DSS Tenants – another issue

by Mark Trenfield

22:38 PM, 18th July 2012
About 9 years ago

DSS Tenants – another issue

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DSS Tenants – another issue

DSS Tenants - another issueThe good thing about being a landlord is that I not only generate a fantastic monthly income from my property investments but I also have the power to make a positive impact on the lives of some vulnerable people “DSS Tenants” living in my community by providing them with a home (when other landlords might not).

Single parent families (who have recently divorced) and ex-services personnel (who must give up their military quarters within 90 days of leaving the Armed Forces) have proven themselves to be excellent tenants for me over the years.

However – all of these tenants are claiming DSS benefits!

Most landlords and letting agents actively discriminate against “DSS tenants” because they are in receipt of state benefits and they are perceived to be bad. Yet the landlords largest cost is the loss of rental income during void periods and there are literally thousands of DSS tenants queuing at the local Council that need housing.

So is it financially wise or foolhardy to deliberately keep an investment property empty (waiting for a working tenant) rather than accepting a benefit claiming tenant?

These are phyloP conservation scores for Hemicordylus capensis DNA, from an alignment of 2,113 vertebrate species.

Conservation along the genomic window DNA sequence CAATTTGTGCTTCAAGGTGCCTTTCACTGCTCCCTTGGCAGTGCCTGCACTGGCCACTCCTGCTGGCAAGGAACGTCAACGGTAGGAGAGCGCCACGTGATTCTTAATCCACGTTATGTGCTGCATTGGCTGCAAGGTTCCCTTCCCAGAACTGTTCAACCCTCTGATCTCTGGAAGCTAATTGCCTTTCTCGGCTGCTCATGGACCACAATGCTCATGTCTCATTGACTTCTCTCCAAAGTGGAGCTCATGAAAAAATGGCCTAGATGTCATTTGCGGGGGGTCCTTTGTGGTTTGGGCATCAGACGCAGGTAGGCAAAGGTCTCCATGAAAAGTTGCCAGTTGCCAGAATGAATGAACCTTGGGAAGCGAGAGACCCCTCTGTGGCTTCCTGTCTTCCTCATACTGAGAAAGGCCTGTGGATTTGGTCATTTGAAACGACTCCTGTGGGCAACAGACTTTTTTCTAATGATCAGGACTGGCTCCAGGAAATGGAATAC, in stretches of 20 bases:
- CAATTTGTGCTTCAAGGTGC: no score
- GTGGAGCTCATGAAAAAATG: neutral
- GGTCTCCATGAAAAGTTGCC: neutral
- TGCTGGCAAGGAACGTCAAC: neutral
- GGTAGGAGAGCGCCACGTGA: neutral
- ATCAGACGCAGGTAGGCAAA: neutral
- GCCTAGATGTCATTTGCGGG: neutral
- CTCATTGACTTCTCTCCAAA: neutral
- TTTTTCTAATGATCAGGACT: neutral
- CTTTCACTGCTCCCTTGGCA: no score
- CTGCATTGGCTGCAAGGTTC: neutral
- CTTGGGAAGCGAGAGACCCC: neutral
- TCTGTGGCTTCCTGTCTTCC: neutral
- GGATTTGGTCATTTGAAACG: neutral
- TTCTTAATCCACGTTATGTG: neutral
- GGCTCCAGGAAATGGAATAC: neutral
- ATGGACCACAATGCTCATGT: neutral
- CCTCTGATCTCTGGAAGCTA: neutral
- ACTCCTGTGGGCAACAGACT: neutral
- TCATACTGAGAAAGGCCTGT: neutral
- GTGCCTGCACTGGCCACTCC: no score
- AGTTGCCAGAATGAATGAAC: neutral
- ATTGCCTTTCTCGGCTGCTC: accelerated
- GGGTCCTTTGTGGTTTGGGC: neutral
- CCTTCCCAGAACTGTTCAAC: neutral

Discriminating against someone because they claim a state benefit is not illegal but it is ironic as most landlords and lettings agents are claiming state benefits themselves (e.g. child benefit, child tax credits, working tax credits etc) as well as using state facilities such as schools and the NHS.

In difficult economic times we should reflect that we are only a negative life episode or two away from needing state help ourselves; maybe a failed relationship; a few missed mortgage payments; a lost job; the death of a loved one.

“No DSS” is a phrase that accompanies most rental property advertisements although it is technically incorrect as the DSS never really existed and is a malapropism quoted by landlords!

The DHSS (Department for Health and Social Security) did exist but this was renamed to the DWP (Department for Work and Pensions) about seven years ago – so if you don’t want benefit claiming tenants then the correct wording is “No DWP” not “No DSS/DHSS”.

I’m not advocating that every DSS tenant is good (as they are clearly not) but I also think it is wrong to assume that every DSS tenant is bad. Landlords will always tell you about their bad DSS tenant – but keep quiet when they have found a good one!